So now I live in Cork, and for the last two years, I have been on the rollercoaster that is starting a business. A journey, which from talking to fellow business starters, it seems, universally has its ups and its downs. Nowadays, I feel like I have grown somewhat of a toughened skin to the point where the good days are delightful, and the downs require a level of rolling with the punches and having the metal to keep going, revisit some part of the system that needs to be refined, start again, rebuild, and keep moving forward. The lines from Rudyard Kiplings poem ‘If’ is on auto-loop in my mind for the last 2 years.

“If you can make one heap of all your winnings

    And risk it on one turn of pitch-and-toss,

And lose, and start again at your beginnings

    And never breathe a word about your loss…”

At times, any sane person would ask themselves why on earth they would venture to start a business these days. And any sane person who starts a business will also ask himself or herself if indeed they are sane. So why, I hear you ask?!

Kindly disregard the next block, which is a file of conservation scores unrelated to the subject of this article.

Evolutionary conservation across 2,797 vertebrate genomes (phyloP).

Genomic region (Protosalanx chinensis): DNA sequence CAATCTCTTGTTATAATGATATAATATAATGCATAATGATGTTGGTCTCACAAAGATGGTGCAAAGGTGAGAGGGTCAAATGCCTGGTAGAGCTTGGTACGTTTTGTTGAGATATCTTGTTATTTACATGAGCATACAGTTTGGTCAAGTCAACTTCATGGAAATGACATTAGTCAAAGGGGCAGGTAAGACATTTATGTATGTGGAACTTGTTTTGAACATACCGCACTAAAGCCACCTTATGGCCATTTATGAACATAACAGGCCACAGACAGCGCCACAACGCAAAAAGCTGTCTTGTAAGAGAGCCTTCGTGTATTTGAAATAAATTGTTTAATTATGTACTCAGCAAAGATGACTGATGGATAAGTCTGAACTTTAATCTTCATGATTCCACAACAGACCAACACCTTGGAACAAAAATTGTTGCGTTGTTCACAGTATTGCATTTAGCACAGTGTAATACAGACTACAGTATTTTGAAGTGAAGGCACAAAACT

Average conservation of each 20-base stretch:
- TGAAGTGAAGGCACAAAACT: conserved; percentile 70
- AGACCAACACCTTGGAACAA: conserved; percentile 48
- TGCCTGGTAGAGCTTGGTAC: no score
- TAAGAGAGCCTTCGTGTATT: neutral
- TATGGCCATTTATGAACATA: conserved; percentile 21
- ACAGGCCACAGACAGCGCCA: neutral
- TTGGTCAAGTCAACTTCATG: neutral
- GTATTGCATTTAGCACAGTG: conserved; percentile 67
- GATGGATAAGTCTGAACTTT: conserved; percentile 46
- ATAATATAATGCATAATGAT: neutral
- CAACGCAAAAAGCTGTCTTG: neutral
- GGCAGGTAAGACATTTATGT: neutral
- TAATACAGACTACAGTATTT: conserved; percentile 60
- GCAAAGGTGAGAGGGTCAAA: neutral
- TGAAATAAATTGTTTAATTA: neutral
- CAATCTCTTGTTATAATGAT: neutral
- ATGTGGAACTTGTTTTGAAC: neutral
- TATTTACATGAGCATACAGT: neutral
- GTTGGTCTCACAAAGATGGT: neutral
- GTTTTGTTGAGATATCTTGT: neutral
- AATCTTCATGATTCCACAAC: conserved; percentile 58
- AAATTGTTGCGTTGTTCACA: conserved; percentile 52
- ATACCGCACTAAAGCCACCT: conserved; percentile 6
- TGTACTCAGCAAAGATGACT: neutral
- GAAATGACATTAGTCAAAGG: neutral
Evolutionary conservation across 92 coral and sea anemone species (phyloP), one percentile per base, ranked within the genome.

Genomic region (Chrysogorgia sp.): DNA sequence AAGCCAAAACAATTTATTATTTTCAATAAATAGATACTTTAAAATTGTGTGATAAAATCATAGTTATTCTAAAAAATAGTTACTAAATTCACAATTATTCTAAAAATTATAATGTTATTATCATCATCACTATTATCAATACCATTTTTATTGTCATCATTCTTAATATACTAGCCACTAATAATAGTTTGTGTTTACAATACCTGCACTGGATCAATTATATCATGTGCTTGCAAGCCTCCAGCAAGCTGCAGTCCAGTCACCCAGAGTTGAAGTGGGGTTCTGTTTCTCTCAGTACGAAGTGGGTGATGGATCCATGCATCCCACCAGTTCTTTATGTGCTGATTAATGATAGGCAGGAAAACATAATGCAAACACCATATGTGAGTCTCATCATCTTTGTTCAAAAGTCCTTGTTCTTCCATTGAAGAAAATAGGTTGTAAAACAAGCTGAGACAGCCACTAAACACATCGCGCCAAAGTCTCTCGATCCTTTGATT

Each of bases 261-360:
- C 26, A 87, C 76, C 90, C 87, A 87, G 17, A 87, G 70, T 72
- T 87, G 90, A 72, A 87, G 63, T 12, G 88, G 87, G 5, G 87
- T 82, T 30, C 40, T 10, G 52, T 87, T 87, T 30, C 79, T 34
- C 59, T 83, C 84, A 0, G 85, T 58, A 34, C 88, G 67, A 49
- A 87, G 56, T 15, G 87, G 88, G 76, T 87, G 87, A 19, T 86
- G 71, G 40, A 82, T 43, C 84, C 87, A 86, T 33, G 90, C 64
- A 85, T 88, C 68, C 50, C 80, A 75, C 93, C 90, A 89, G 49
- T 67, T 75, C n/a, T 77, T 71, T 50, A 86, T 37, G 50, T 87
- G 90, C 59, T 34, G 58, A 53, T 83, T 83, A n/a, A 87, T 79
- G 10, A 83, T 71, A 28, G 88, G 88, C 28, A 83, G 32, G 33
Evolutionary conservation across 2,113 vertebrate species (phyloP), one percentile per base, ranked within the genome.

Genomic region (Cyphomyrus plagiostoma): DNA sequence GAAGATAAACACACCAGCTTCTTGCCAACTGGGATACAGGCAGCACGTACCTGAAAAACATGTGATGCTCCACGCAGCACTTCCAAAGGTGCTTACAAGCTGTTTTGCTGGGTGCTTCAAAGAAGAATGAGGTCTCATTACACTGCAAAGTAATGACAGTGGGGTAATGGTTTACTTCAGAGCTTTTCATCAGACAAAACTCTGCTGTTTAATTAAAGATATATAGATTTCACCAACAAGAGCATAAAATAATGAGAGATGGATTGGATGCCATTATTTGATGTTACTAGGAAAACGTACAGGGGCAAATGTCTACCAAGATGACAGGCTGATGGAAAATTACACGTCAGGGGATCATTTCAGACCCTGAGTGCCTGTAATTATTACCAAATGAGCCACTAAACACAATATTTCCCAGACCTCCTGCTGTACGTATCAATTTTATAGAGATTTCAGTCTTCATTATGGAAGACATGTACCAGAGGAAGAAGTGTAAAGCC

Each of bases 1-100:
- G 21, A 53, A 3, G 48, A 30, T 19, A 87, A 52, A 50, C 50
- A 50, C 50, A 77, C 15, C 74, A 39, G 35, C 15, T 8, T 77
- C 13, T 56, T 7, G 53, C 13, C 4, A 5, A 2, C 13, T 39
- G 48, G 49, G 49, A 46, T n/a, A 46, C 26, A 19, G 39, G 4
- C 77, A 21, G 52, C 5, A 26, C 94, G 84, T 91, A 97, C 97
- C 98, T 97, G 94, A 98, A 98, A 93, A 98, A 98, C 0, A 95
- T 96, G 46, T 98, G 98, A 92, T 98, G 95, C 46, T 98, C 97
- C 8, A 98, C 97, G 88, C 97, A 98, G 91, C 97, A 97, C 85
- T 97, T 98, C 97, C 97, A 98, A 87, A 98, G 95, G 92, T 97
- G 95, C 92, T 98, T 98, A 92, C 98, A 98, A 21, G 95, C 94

At ACLAÍ, our message is very clear. We deliver results to our clients in a way that just is not possible in the mainstream fitness world through providing personal training like you have never seen before. Our core values include, Expertise, Value, Quality, Growth, and Fun. Our team of coaches are all from a sport and exercise science background, and have dedicated themselves to the vocation of learning, coaching, and training themselves. Moreover, our system works. In the last 2 years we have trained the Cork Senior Football team, have athletes competing (and winning) nationally and internationally in athletics, swimming, triathlon, and running, started a personal development book club, and raised money for various charity initiatives. Just a few weeks ago, one of our members ran solo from Malin Head to Mizen Head, completing 15 marathons in 15 days to achieve the feat. Just last week, a stunned doctor took one of our past members off his blood pressure medication after 3 years. We helped another chap regain his life by building strength and mobility that eradicated a painful and costly back injury. I could go on and on. I believe in what we do, and our members get the benefit every day of the week. When I see one of our clients doing well, or hear that they won a race, or can take the washing down after years of not being able to reach overhead, my chest expands with pride. I know that these are things that would not have happened if it were not for ACLAÍ, or at least that we have contributed to it in a positive way. That’s what keeps me going, and that drives my team and I to keep on improving, and keep on innovating. ACLAÍ is my incarnation of ‘if its not there, then set it up it yourself”. But I digress! I told you I had a social experiment to share with you.